Digital drawing of human remains found at Field 44. It shows a skeleton lying on the ground on its left side.

Life and death at Field 44

Francesca Bologna
31.03.2022

Archaeological work continues on the proposed National Highways A428 Black Cat to Caxton Gibbet improvements. In this blog, we turn our attention to the human remains discovered at Field 44. The living and the dead were never far apart in this settlement and the evidence we found is helping to reveal more about ancient funerary practices.

How did they bury their dead in Iron Age England?

One of the big questions archaeologists are still working to answer, is how people buried the dead in Britain during the Iron Age (c. 800 BC-AD 43)? While we have plenty of evidence about people’s lives at the time, we have very little telling us about what happened after they passed away.

Archaeologists face two different problems. Firstly, the Iron Age human remains found aren’t enough to account for the substantial population of the British Isles at the time. This might mean most people had burial rites that left no traces – like being deposited in water. Secondly, human remains found suggest different communities followed very different traditions. From burial mounds to complete skeletons, or just a few individual bones. This makes it quite difficult to see the big picture.

Iron Age cemeteries are extremely rare and what archaeologists normally find are just individual bones recovered inside settlements. For a long time these isolated bones haven’t really been studied, because it was thought they could only provide limited information. However, things are now changing.

Research on Iron Age human bones has suggested certain complex burial rituals occurred at the time. By looking at how bones decay and signs of animal gnawing, cut marks, and fractures that occurred after death, we can reconstruct these practices. These studies have shown that firstly, the body was left exposed to the elements or buried in a shallow grave. It was then allowed to naturally decompose or be scavenged upon by animals until only the skeleton remained. Finally specific bones were recovered, often the skull or long bones, and kept by the community – sometimes for generations. It is possible, however, that such complex rites were reserved for selected members of the community.

How does the evidence from Field 44 fit in all this?

Isolated fragments of human skull were found in different parts of the site, including inside one of the roundhouses. Some of these bones have traces suggesting they may have been gnawed by scavenging animals or deliberately cut. As our osteologists (human bone experts) study them more closely over the coming months, we will be able to better understand how these marks came about.

By reading the signs left on these bones we will be able to reconstruct how human remains were treated by the people living at Field 44. The locations where they were found might also have a specific meaning or significance. We plan to look into it. The findings from Field 44 will then feed into wider research, helping archaeologists answer the big questions around burial rites in Iron Age Britain.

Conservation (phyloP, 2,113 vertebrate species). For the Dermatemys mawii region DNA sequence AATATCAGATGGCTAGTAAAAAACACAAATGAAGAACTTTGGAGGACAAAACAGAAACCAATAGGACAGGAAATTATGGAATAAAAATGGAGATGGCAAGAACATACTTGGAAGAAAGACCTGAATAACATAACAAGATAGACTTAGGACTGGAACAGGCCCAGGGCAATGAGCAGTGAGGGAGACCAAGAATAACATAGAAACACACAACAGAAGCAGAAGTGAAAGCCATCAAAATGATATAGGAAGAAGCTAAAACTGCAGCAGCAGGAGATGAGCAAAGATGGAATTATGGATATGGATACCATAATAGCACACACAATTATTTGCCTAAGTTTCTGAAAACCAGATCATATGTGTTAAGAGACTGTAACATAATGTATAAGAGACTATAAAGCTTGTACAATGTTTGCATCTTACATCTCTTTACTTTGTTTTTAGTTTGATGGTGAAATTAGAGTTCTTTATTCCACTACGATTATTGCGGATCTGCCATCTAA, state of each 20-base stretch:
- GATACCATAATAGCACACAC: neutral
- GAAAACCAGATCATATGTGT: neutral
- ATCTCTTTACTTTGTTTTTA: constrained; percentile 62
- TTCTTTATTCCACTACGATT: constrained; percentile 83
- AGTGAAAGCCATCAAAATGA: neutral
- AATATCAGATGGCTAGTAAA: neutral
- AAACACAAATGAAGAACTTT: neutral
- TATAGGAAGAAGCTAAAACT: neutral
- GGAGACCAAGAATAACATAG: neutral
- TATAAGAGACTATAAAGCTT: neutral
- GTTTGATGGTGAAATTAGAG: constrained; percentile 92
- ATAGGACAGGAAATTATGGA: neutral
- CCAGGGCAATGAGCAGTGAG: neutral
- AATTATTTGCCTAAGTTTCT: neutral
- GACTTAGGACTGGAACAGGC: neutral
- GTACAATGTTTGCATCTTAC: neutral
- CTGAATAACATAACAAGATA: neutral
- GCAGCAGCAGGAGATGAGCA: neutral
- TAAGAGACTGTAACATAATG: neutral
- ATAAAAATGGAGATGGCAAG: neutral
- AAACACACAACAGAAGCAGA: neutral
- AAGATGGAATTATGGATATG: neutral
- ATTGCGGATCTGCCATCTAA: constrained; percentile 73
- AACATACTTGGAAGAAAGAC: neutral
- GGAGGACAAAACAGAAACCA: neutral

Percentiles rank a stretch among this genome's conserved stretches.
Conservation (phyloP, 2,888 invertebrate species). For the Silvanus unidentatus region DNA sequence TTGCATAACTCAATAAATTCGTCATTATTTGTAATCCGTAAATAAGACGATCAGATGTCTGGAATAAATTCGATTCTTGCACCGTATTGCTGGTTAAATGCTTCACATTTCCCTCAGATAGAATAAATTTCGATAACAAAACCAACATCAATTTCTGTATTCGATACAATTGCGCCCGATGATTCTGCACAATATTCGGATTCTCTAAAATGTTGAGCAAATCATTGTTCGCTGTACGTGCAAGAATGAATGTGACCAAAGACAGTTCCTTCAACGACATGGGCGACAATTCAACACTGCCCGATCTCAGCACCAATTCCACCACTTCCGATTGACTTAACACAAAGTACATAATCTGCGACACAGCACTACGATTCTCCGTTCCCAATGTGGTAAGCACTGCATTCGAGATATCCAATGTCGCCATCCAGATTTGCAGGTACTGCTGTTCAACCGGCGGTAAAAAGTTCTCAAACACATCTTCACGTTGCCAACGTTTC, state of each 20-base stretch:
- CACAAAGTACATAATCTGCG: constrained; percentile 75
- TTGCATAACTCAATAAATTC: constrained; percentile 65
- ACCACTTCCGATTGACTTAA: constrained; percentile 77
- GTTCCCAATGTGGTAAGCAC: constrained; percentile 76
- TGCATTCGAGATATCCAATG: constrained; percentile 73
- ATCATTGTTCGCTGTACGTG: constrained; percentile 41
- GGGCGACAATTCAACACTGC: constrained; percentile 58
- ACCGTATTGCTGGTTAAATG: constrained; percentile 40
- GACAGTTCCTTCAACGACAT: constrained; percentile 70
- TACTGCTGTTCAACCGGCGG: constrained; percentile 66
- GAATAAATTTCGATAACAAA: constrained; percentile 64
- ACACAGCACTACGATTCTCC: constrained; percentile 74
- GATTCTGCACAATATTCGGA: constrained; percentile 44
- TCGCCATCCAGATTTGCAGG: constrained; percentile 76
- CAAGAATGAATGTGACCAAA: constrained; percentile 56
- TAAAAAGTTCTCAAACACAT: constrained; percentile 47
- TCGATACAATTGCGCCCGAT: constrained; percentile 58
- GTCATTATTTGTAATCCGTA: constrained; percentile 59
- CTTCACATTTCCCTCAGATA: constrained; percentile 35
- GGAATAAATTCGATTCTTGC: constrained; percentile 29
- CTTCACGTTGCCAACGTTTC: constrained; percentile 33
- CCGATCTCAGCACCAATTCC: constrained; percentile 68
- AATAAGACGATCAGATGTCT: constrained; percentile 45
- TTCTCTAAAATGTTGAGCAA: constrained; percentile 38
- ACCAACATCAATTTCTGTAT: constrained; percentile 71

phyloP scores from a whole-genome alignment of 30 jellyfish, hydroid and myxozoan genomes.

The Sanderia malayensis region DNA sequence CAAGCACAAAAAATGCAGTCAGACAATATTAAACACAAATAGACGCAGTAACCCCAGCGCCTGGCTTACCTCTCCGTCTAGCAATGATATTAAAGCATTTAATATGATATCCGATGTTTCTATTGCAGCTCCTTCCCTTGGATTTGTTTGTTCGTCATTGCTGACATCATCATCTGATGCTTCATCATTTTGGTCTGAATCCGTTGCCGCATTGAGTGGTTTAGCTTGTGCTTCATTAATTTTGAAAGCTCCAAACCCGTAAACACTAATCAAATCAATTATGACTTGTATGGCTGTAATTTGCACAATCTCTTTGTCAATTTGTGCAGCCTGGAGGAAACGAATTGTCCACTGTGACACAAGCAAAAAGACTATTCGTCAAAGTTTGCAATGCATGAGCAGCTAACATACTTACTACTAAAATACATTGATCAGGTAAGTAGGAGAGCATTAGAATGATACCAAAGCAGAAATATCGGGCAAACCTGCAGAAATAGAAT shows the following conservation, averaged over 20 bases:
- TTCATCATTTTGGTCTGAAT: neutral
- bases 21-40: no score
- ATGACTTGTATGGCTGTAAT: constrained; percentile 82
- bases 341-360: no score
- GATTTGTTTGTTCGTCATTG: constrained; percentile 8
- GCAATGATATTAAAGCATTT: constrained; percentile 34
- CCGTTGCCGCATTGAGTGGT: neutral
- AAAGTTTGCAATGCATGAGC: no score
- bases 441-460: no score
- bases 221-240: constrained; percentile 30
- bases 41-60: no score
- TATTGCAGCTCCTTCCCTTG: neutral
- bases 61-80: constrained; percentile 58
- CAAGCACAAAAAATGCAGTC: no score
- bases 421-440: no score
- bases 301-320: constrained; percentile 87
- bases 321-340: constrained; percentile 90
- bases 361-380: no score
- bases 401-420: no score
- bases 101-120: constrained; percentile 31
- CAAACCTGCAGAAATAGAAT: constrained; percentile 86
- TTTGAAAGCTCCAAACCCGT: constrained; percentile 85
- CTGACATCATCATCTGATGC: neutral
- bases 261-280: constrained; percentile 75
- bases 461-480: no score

Chris Chinnock, one of MOLA’s osteologists (human bone experts) at work.
Chris Chinnock, one of MOLA’s osteologists (human bone experts) at work.

A Roman cemetery at Field 44?

The archaeologists digging at Field 44 also found two burials dating to the Roman period, just inside the northern boundary of the settlement. While their location inside the farmstead isn’t too strange, the position of these skeletons is quite unusual for this period. They are lying crouched on their sides, but the norm in Roman times was to bury the dead facing upwards.

We didn’t find any grave goods, so it is quite difficult to reconstruct who these individuals were and why they were buried like this. Their graves are also quite shallow, so it is entirely possible there used to be other graves nearby that were destroyed by modern ploughing – maybe there was a small cemetery at Field 44.

How do these discoveries fit into the bigger picture of Roman Britain?

Burial practices during the Roman period

Shortly before the Roman conquest in AD 43, cemeteries became more common and cremations increased, especially in south-east Britain. We believe this might have been influenced by contact with the Romans.

During the Roman period (AD 43-410) burial rites continued to evolve and change. From c. AD 100 burials gradually replaced cremations, slowly becoming the most common method of treating the dead throughout the Roman empire. Tombs were normally grouped in cemeteries, placed outside the limits of cities and towns. Cemeteries were rare in smaller rural centres and farmsteads. Here, burials are few and spread out. They are often found within the boundary of the settlement or just at its edge. This suggests only selected members of the community were buried, and the location of their graves might have been carefully chosen to send specific messages. It has been suggested these burials reinforced territorial boundaries or were symbolically connected with the farming cycle.

 

As our research and excavations in the surrounding area continues, we are keen to better understand the ancient burial practices of the region. Field 44 is proving to be a thought-provoking site to study, answering some questions while raising new ones. This small rural community has a lot to tell us about life – and death – thousands of years ago.

 

Join us on our journey!

Excavations at Field 44 are being undertaken by archaeologists from MOLA and Cambridge Archaeological Unit, as part of the proposed National Highways A428 Black Cat to Caxton Gibbet Improvement Scheme managed by Skanska.

  • A428
  • Roman
  • Research
  • Prehistoric
  • Excavation
  • Osteoarchaeology

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